South Africa views the International Criminal Court, not in isolation, but as an important element in a new system of international law and governance.

The importance of the International Criminal Court needs to be seen in the context of the need for the fundamental reform of the system of global governance.

As President Jacob Zuma has said, "We argue that the affairs of the world of today cannot continue to be managed by the existing institutions of global governance unless they undergo fundamental reform."

A point that he again during the High-level Meeting of the 67th Session of the General Assembly on the Rule of Law at the National and International Levels:
"Adherence to the international rule of law will continue to elude us as long as the organ with the primary responsibility for the maintenance of international peace and security is unrepresentative and undemocratic.

Let me emphasize that South Africa remains committed to the global promotion of the rule of law, and will continue cooperating with the UN system to ensure success of the international human rights architecture."

We also recall the words of former UN Secretary-General Koffi Anan, speaking during the opening session of the Review Conference of the Rome Statute in Kampala where he said:
"The States Parties to this historic Statute must therefore pose the question, “What kind of leadership is this which would absolve the powerful from the rules they apply to the weak?” A laggard leadership is no excuse.”

We have argued that it is the lack of transformation of these institutions, the UN Security Council in particular, as well as less than judicious pronouncements in the past by certain officials linked to the Court that are responsible for the, in our view incorrect, perceptions regarding the relationship between the ICC and the African continent.

Although the Kampala Review Conference has emerged with the definition of this crime, the Assembly of States Parties to the Rome Statute still have the last leg to deliver on the expectations of the international community in 2017 through a singular action of agreeing on the exercise of jurisdiction over the crime of aggression and entry into force of this crime.

The amendments to the Rome Statute by adding three acts on war crimes is equally important, these are to enter into force one year after the deposit of the required number of ratifications. The Handbook on Ratification and Implementation of the Kampala Amendments to the Rome Statute of the ICC serve as a good basis for discussion during this Workshop.

We extend our gratitude to the Permanent Mission of the Principality of the Liechtenstein, Global Institute for the Prevention of Aggression and Liechtenstein Institute of Self-Determination, including the International Committee of the Red Cross which assisted in drafting Part II of the Handbook.

The Handbook raises a number of questions, such as why ratify, when to ratify, and ratifying and implementing simultaneously. Furthermore, the Handbook talks to technical issues regarding the understanding of the Resolution RC/Res 6 on the Crime of Aggression and Resolution RC/ Res 5 on War Crimes and domestication of these crimes.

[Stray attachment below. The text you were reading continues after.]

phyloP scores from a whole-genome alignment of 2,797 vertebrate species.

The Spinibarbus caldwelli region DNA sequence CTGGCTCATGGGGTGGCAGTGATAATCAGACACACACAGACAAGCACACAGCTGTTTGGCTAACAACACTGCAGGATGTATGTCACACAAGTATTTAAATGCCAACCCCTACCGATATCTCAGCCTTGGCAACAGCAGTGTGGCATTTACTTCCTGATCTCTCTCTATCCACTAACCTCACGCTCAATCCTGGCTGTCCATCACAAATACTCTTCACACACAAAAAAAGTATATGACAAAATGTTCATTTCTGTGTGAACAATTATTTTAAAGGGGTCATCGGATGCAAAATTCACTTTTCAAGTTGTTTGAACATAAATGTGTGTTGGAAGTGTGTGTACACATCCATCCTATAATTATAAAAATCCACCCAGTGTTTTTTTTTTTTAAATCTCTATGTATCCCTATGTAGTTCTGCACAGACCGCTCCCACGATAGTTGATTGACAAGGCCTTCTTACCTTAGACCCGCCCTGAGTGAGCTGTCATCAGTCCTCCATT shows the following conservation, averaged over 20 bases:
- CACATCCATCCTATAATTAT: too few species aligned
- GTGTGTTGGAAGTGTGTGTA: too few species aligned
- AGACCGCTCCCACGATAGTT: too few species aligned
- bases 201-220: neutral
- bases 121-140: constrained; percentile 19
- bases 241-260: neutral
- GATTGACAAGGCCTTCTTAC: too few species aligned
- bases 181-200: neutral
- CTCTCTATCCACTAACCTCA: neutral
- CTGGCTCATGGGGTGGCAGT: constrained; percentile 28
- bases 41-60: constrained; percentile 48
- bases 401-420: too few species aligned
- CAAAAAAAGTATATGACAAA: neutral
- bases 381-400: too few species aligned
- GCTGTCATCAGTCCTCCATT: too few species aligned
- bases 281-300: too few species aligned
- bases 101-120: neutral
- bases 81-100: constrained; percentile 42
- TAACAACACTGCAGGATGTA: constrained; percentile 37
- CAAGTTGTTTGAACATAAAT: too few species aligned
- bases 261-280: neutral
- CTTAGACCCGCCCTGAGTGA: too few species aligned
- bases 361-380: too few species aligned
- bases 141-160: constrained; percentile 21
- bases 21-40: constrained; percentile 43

These are indeed important and complex issues that require both political and technical attention.

However, what is of utmost and urgent importance is the matter of ratification of Resolution 5 on the Crime of Aggression and War crimes by the required number of States Parties to enable the Assembly of States Parties to reach agreement on the exercise of jurisdiction over the Crime of Aggression and eventual entry into force of this crime.

This can be preceded by the required number of ratifications of Resolution 6 on the crime, or ratification simultaneously with Resolution 5 on war crimes. The domestication of these crimes can be done after ratification or simultaneously with ratification, where appropriate.

South African Perspective
South Africa was one of the first countries to enact legislation domesticating and implementing the Rome Statute, namely the Implementation of the Rome Statute of the ICC Act, 2002 (Act no 27 of 2002). We remain ready and willing to share our experience in this regard with other States and support initiatives such as this workshop.

We are currently preparing the necessary Cabinet memorandum seeking approval to submit the Kampala Amendments in Resolutions 5 and 6 to Parliament for ratification. We are confident that this process will be completed in the near future.

We congratulate our neighbor Botswana and in particular his Excellency President Seretse Khama Ian Khama for the leadership shown through the signing of the instrument of ratification of the Kampala Amendments this morning.

We also support the domestication of the Kampala amendments in line with the Principle of Complementarity.

Mr. Chairperson, in conclusion, in exactly a week’s time - on 22 April, we will commemorate the 26th anniversary of detonation of a car bomb in Gaborone by apartheid security forces in 1987, that killed three citizens of Botswana: Mmaditsebe Phetolo (33 years old), her daughter Kgomotso (7 years old) and her infant niece Tshegofatso Mabeo (9 months old), as well as causing many injuries and extensive damage to property.

May their souls rest in peace knowing that women and men committed to justice and the fight against impunity met here in Gaborone to ensure that the actions that caused their deaths are recognized as amongst most serious crimes of concern to the international community.

Robala ka kgotso.
Re a leboga.